Hutton Law Firm, 96 F. Supp. 3d at 1217.
Although there is a widely-disseminated advertisement containing a photograph
of Hans Ulrich, Pete Ulrich, and comments by CVS, this is not enough to confer general
jurisdiction. Several courts have found much more than a widely-disseminated
advertisement insufficient to confer general jurisdiction. See, e.g., Nichols v. G.D. Searle &
Co., 991 F.2d 1195, 1198-1200 (4th Cir. 1993) (finding no general jurisdiction over
defendant employing 13 sales representatives and one district manager, which held
district meetings three times a year, held regional meetings twice a year, and sold $9 to
$13 million in products to forum residents); Glater v. Eli Lilly & Co., 744 F.2d 213, 216-17
(1st Cir. 1984) (finding no general jurisdiction over defendant who advertised,
employed eight sales representatives, and sold products in the forum state); Ratliff v.
Cooper Labs., Inc., 444 F.2d 745, 748 (4th Cir. 1971) (finding no general jurisdiction over
defendant who limited its activities in the forum state to selling and advertising). See
also Doering ex rel. Barrett v. Copper Mountain, Inc., 259 F.3d 1202, 1210 (10th Cir. 2001)
(“[T]he mere placement of advertisements in nationally-distributed publications cannot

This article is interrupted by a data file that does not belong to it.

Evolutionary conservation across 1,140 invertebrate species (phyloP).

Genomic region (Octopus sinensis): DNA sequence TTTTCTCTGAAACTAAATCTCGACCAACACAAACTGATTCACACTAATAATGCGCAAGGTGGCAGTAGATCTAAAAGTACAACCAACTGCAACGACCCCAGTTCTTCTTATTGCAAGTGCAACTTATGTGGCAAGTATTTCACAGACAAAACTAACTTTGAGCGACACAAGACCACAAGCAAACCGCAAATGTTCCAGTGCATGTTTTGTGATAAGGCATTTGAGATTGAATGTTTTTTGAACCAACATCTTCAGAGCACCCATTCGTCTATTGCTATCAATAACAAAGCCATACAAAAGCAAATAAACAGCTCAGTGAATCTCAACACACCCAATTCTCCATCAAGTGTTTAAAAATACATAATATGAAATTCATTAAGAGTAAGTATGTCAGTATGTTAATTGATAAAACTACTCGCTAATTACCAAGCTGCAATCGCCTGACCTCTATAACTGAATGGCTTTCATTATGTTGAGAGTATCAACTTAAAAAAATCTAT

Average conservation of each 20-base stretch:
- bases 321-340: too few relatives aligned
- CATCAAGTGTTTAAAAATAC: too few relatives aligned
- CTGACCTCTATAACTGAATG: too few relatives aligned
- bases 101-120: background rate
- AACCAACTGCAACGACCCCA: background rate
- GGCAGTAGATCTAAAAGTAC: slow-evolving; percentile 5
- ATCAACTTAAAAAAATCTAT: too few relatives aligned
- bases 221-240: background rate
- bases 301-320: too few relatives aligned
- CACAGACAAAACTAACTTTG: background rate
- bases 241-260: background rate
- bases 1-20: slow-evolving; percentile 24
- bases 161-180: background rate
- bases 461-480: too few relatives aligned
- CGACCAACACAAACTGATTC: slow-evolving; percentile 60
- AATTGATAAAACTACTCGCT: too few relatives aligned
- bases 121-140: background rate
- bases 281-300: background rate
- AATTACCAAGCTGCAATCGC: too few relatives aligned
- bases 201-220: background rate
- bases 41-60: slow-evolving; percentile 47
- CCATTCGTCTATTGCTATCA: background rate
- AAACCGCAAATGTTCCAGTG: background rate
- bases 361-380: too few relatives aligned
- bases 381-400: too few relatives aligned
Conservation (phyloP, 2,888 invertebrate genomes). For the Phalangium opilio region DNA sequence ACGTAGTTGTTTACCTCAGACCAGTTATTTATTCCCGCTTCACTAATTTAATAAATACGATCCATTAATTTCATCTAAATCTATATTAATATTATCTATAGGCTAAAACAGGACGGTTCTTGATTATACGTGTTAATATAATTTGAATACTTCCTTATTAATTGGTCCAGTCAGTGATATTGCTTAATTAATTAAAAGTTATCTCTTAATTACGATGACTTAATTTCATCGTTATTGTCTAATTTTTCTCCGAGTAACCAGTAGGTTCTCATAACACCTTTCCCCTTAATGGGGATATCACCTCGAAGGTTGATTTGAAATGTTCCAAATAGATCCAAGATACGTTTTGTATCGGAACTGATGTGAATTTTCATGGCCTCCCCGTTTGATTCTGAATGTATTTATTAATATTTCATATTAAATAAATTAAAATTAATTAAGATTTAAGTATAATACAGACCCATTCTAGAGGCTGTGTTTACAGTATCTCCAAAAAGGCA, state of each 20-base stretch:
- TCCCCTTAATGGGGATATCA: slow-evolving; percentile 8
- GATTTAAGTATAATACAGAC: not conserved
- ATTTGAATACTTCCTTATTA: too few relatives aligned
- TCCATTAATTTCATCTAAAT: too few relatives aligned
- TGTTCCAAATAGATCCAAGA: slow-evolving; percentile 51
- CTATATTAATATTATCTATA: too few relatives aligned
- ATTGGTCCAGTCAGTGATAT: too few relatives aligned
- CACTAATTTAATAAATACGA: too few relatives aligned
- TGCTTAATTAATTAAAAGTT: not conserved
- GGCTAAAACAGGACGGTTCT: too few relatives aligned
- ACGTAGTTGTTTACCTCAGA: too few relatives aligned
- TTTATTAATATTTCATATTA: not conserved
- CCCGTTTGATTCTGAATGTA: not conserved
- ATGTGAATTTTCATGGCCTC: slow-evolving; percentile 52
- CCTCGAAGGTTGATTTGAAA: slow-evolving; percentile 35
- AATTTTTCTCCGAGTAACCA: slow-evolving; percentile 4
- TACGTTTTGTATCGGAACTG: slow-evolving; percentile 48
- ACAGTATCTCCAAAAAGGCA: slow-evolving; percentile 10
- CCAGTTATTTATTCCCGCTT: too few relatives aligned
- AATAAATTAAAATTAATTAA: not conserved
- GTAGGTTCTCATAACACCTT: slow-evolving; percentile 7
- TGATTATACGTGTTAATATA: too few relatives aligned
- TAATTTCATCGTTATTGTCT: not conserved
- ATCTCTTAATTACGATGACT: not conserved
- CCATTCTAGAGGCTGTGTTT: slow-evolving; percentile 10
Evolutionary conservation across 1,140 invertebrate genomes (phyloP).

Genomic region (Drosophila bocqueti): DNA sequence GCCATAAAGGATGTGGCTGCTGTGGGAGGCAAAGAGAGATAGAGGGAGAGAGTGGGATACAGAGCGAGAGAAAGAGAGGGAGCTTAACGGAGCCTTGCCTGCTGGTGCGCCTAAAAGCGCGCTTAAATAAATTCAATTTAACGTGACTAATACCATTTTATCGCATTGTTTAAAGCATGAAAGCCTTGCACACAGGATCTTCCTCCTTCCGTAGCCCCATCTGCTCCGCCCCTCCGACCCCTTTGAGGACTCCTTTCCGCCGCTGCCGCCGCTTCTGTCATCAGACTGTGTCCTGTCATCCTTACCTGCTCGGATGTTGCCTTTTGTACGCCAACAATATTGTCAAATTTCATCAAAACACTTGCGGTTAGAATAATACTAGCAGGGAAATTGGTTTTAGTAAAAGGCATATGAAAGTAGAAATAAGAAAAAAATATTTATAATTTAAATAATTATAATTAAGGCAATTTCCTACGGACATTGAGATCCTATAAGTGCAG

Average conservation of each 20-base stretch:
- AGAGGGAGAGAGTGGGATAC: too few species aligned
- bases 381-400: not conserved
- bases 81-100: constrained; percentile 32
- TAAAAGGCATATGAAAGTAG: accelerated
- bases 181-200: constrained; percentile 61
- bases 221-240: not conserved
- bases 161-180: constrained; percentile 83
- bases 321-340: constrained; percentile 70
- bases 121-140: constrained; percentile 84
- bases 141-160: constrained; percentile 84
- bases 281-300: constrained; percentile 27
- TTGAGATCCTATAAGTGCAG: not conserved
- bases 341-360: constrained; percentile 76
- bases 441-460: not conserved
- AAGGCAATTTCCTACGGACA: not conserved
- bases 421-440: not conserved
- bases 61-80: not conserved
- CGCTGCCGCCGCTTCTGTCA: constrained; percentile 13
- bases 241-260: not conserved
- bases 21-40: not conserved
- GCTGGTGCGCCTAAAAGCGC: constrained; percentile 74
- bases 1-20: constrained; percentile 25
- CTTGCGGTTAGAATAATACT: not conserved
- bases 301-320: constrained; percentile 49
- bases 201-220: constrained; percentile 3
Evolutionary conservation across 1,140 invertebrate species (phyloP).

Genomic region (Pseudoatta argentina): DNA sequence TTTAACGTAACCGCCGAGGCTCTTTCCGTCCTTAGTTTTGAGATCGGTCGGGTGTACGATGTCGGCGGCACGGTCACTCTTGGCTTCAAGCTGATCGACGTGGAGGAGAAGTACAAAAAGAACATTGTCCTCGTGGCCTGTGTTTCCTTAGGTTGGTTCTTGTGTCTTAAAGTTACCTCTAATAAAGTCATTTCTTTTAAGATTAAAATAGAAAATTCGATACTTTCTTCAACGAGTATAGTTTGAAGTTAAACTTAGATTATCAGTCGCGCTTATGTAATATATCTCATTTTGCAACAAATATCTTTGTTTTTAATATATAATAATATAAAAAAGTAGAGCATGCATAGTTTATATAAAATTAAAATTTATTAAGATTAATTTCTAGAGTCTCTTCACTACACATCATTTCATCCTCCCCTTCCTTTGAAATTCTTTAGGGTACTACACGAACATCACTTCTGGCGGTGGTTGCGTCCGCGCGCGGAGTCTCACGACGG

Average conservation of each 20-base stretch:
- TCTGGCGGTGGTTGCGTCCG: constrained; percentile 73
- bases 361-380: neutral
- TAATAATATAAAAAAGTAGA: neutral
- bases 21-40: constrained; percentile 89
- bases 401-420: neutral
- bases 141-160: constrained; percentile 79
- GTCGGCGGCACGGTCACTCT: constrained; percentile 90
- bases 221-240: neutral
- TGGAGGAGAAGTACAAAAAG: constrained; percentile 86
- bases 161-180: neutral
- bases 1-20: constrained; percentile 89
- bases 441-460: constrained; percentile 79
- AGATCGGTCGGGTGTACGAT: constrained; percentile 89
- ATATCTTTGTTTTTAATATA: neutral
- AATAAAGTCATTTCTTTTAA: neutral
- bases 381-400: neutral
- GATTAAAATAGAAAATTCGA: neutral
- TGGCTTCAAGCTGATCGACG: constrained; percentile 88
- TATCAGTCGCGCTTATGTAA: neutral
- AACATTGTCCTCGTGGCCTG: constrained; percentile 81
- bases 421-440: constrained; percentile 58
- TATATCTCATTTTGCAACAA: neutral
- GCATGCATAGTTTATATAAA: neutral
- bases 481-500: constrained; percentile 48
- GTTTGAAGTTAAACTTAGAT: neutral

be regarded as ‘continuous and systematic’ in nature.”). The advertisement plaintiff
cites to here is not sufficient to support general jurisdiction. In the absence of general
jurisdiction the court must analyze whether Kansas may properly exercise specific
jurisdiction over defendants.
3. Minimum Contacts; Specific Jurisdiction
For a court to exercise specific jurisdiction over a defendant, the suit must “arise
out of or relate to the defendant’s contacts with the forum.” Bristol-Myers, 2017 U.S.
LEXIS 3873, at *11. For a court to be able to exercise specific jurisdiction over a claim,
there must be an “affiliation between the forum and the underlying controversy,
principally, [an] activity or an occurrence that takes place in the forum State.” Id. at 13.
If the affiliation is lacking, specific jurisdiction is lacking, regardless of any of the
defendant’s unconnected activities in the State. Id. The defendant’s relationship alone
with a third party is not enough to convey jurisdiction. Id. at 15.
The Tenth Circuit uses a three-part test to determine if specific jurisdiction is
warranted: (1) the out-of-state defendant must have “purposefully directed” its
activities toward the resident of the forum state; (2) the plaintiff’s injuries must “arise
out of” the defendant’s forum-related activities; and (3) exercise of personal jurisdiction
over the out-of-state defendant must be “consistent with traditional notions of fair play
and substantial justice.” Gov't Benefits Analysts, Inc. v. Gradient Ins. Brokerage, Inc., 2012
U.S. Dist. LEXIS 71482, *23 (D. Kan. May 23, 2012). Parts one and two of the three-part
test determine if the plaintiff demonstrates minimum contacts. Id.
A plaintiff must show “purposeful activities” in one of two ways: “purposeful